Lens-free technology has poked its head up in a few places, but one of the more frequent views you may have of it is an application that Imec appears particularly fond of: a cell sorter.
The whole idea behind the contraption is to isolate abnormal blood cells from a sample. So they built a microfluidic device that delivers a flow of blood cells. Each cell passes over a lens-free aperture where a lens-free camera analyzes the interference patterns that the cell creates. That creates a differentiating signal between normal and abnormal cells.
The processing of that signature happens quickly enough that, at the point where the cell has traveled further to a microfluidic crossroads, normal cells can be steered down one channel; abnormal cells down another.
How do you “steer” a cell? Well, the default flow goes one way, and when a faulty cell is detected, at the time it hits the junction, a small heater creates an instantaneous bubble that pushes the cell into the other channel. (You could also actively steer the normal cells with a counter-bubble as well.)
In case that seems like a lot of work, well, it is. They say that they process 20 million images a second.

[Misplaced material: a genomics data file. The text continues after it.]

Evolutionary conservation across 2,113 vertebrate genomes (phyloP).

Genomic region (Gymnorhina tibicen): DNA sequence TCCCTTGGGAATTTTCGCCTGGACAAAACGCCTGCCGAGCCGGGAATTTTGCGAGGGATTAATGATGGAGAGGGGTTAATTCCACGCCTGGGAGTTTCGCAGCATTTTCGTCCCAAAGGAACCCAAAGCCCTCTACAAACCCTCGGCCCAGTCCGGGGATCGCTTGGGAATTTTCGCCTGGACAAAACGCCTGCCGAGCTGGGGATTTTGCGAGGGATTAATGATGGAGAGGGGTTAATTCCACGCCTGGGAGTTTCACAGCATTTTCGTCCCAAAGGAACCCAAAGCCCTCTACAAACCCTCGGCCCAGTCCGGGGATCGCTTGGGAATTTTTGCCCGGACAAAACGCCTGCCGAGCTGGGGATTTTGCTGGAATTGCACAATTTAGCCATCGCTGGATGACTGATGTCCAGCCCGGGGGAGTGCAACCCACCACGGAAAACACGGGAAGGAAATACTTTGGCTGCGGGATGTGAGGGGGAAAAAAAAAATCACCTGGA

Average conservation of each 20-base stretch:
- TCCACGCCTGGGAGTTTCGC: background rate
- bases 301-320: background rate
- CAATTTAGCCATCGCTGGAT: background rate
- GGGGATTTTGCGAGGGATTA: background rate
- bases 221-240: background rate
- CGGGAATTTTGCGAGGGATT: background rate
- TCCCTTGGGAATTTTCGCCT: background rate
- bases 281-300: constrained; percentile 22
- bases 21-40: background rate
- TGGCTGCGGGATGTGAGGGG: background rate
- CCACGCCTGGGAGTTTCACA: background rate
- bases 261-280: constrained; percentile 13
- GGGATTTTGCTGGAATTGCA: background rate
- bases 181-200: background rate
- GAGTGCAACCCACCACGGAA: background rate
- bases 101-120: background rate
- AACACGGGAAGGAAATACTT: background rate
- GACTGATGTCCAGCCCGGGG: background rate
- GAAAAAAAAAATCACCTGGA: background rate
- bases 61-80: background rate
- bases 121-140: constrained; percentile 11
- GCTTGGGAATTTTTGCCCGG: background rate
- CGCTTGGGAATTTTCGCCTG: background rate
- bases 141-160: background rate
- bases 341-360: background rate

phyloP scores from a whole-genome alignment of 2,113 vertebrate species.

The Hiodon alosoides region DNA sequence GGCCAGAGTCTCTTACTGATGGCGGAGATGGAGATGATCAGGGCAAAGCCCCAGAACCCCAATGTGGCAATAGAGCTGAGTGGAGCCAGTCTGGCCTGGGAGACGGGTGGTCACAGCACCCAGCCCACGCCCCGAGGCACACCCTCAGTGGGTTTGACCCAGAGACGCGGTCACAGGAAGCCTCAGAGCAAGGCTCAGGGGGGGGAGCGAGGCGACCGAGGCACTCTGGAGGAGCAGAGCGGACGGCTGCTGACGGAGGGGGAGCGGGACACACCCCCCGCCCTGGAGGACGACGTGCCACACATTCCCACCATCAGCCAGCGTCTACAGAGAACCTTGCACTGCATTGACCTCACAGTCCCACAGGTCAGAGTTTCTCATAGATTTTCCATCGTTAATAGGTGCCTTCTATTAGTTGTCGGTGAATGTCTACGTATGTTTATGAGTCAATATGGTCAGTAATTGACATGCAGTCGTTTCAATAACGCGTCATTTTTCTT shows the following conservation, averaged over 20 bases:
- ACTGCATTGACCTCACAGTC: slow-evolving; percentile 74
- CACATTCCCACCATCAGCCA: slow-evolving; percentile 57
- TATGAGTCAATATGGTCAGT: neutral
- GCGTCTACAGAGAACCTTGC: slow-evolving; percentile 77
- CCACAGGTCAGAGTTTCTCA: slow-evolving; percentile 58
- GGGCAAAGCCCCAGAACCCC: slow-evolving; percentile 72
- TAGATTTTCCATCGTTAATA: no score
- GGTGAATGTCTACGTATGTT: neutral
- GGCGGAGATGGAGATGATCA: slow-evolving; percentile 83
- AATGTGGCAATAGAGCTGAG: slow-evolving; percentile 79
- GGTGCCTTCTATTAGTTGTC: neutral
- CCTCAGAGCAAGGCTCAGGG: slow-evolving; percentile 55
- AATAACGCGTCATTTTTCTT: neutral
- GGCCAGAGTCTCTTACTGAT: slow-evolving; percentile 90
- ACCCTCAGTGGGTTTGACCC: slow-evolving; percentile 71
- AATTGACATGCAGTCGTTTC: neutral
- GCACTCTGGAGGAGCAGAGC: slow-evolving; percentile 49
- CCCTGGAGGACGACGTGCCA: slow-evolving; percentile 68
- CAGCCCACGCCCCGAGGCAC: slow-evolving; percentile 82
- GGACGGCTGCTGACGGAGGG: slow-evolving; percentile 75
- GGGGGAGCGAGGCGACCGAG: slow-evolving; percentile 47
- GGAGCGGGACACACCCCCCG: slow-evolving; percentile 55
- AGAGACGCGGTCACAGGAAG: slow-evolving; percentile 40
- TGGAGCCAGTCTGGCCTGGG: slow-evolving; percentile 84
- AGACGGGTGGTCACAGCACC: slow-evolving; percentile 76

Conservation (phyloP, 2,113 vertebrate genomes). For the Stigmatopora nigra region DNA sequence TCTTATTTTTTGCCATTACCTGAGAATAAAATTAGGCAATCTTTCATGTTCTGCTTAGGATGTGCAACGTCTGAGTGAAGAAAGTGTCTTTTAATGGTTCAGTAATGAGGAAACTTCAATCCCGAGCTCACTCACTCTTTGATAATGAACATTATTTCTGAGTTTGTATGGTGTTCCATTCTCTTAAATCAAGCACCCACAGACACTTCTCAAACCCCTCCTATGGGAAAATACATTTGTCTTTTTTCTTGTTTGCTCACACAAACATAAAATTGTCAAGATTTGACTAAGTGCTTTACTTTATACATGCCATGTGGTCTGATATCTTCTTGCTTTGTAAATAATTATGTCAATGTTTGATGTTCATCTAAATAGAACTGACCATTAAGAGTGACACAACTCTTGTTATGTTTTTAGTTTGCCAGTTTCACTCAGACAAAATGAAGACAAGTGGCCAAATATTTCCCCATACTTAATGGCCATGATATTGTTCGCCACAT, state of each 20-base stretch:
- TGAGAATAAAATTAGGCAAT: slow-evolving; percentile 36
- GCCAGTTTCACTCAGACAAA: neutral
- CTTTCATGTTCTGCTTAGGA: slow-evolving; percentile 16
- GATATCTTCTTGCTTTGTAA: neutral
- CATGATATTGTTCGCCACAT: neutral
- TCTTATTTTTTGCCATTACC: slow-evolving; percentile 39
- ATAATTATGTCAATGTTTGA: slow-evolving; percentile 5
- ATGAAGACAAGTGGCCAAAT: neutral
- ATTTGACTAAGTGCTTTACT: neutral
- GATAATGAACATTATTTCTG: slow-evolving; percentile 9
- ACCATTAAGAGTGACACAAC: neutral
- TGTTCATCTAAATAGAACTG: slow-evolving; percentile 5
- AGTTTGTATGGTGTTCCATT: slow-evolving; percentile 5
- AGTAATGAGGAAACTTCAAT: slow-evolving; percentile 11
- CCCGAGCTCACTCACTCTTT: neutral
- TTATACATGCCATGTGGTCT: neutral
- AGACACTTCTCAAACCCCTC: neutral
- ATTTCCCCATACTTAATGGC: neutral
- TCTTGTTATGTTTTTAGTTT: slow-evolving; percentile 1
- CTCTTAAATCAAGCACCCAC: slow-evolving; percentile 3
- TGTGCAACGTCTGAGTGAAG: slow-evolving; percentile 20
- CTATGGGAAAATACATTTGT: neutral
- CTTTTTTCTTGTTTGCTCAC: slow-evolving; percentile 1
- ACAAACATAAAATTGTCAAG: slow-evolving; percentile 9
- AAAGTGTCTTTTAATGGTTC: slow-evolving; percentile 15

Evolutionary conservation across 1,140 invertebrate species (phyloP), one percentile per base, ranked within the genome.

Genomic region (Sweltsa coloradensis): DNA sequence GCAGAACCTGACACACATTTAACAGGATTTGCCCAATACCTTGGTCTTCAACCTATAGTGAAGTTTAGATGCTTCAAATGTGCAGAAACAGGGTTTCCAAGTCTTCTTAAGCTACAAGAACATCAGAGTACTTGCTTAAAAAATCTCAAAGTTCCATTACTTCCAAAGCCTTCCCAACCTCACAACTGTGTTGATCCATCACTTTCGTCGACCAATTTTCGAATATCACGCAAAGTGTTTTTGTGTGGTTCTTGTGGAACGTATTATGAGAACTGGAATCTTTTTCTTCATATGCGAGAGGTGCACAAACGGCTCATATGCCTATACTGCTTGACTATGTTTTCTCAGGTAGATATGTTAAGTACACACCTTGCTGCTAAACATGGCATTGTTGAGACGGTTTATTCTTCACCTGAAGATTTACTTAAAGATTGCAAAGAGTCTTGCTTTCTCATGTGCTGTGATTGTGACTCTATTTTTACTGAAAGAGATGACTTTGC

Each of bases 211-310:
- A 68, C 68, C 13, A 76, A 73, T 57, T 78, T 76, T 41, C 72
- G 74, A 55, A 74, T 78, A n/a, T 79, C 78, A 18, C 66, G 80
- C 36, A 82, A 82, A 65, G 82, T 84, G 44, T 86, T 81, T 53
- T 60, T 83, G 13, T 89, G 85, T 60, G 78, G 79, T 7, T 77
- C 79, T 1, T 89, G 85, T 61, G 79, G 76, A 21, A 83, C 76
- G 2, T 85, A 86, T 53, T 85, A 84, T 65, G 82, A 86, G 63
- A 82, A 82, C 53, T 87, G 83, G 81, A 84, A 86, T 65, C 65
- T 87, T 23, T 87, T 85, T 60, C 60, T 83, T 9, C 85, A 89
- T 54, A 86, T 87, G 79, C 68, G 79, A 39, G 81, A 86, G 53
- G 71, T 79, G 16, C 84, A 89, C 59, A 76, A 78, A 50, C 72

As I mentioned, they appear particularly proud of this, because it’s presented at numerous different venues, and they’ve invested in marvelous animation to illustrate what’s going on. So if you find yourself at an Imec function, you may also get to see the images. But, to be sure, it’s more than animation. When visiting their facility, this was one of the places they took us where they stood by like proud papas as we took a look at the real deals.
One of the challenges with building something like this is finding an adhesive that is compatible with being a microfluid channel, especially when there may be heaters and such in the device. Such an adhesive would be used to secure a glass cap.
Imec and JSR announced such a material last month. The adhesive can be patterned using normal photolithography, allowing this step to be performed on entire wafers. The picture below shows a cell sorter wafer with glass covers glued to the intact microfluidic dice, which contain those micro-heaters for steering the cells. With glass covers in place, the wafer can be diced up into individual cell sorters.
You can read more about this material in their announcement.